2. A menu and food shopping plan. We all have to eat, and it’s better to eat foods that are good for you. In our family, my husband is the one who really enjoys cooking. I know how to cook, also, but I tend to approach cooking as a chore. Having a well-stocked kitchen can be a challenge in both the time and budget department. I have developed a system of once-a-month shopping for the staple items needed to stock the pantry and freezer. Our family eats very little processed foods, so at the beginning of the month, I take about a third of our food budget for that month, and I go to Aldi and Costco. This keeps me out of the grocery store except for a weekly run to replace fresh produce, milk, bread, eggs, etc. I do not follow a strict menu, but I do have a list of meal ideas for the month from which I choose every day. Again, the reason this system works is that it doesn’t take a huge percentage of my time. It allows me to control the food “stuff” in our lives without allowing the controlling of it to take over my life. Balance!
3. A family calendar. This is pretty self-explanatory. At the end of each month, my hubby and I sit down together and update our calendars. We do it before I make the budget out for the coming new month, so I know if we have something “extra” coming up. We also make sure that the kids have updated us on coming events. No one likes double booking, and taking ten minutes a month, gives us peace that we have the calendar worked out.
4. A chore chart system. My kids do chores. They began making their beds, cleaned their rooms, and washed their laundry from the time they were about 5 years old. This doesn’t mean that I don’t have to occasionally remind them to pull their weight around the house, but most of the time, it only takes a “look” from me, and they hop to. My chore chart is, you guessed it, doable. I’ve learned that I’m not going to spend ridiculous amounts of time on a weekly chore chart, so I made a master copy of all of the chores it takes to run our house. I printed it off, covered it in clear laminating paper, and hung it on the fridge. Each month (or two!) I rearrange names on it. Seriously, I do not spend more than ten minutes a month on chore charts. As you can see, I use a color coding system, which indicates if the chores should be done daily (blue), weekly (green), or monthly (purple).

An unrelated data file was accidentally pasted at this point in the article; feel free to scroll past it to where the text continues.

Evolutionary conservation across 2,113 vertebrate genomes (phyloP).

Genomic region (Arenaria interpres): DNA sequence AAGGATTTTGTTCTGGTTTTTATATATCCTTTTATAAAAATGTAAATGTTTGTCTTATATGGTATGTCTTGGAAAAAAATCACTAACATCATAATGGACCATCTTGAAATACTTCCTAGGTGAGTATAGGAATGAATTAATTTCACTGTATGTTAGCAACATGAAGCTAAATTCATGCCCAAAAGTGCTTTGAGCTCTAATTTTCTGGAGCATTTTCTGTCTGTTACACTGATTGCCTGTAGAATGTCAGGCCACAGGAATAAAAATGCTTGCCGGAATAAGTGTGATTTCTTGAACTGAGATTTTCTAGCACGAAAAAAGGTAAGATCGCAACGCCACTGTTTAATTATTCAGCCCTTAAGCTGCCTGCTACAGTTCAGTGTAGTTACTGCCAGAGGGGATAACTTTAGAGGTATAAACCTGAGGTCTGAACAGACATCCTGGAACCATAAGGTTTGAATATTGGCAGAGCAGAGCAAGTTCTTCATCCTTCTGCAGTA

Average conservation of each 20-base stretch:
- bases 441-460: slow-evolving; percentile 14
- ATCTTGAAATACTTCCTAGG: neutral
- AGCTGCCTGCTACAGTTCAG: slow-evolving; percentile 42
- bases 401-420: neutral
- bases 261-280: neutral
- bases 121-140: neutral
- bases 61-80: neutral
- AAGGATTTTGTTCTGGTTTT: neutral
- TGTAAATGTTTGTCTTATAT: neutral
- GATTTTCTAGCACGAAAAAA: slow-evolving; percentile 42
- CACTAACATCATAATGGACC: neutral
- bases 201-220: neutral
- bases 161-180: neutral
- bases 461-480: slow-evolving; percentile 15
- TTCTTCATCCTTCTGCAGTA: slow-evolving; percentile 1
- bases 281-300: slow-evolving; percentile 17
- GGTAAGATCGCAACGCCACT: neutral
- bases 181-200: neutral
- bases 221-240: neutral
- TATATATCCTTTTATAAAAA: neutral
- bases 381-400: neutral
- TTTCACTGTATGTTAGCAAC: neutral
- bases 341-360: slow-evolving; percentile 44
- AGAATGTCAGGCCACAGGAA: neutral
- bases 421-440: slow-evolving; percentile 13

5. A planner. I don’t want to spend too much time on this one, because everyone has varying needs for their planners, but after trying many different types of planners, I’ve landed on one that fits my needs beautifully. I recently landed on a printable, adaptable planning system based on Emily Lee’s Simplified Planner. Because my particular planning needs are somewhat complex (this might be the biggest understatement I’ve made so far this year), I need something that can roll with me through my rather rollercoaster-reminiscent days. Take a look at her resources here. She also sells print and bound planners that might fit your needs well. When I had my whole gaggle of kids in my homeschool, I used and loved the Well Planned Day Homeschool Planner.
6. An expectation. I probably should have placed this one at the top of my list. It’s really that important. So many of us have unreasonable expectations of ourselves. Although the Philippians 4:13 says that we “can do all things through Christ who gives us strength,” that doesn’t mean we are expected to do everything we think we need to do. The only way we are going to know exactly what is expected of us is to be in tune with the God who made us and loves us. He’s the one who has the plan for us.
What tips and tools help your family stay organized? I’d love to hear what works in your home.
Hop on my email list so you’re sure to catch next week’s post, as we look at the importance of spending time alone with Jesus.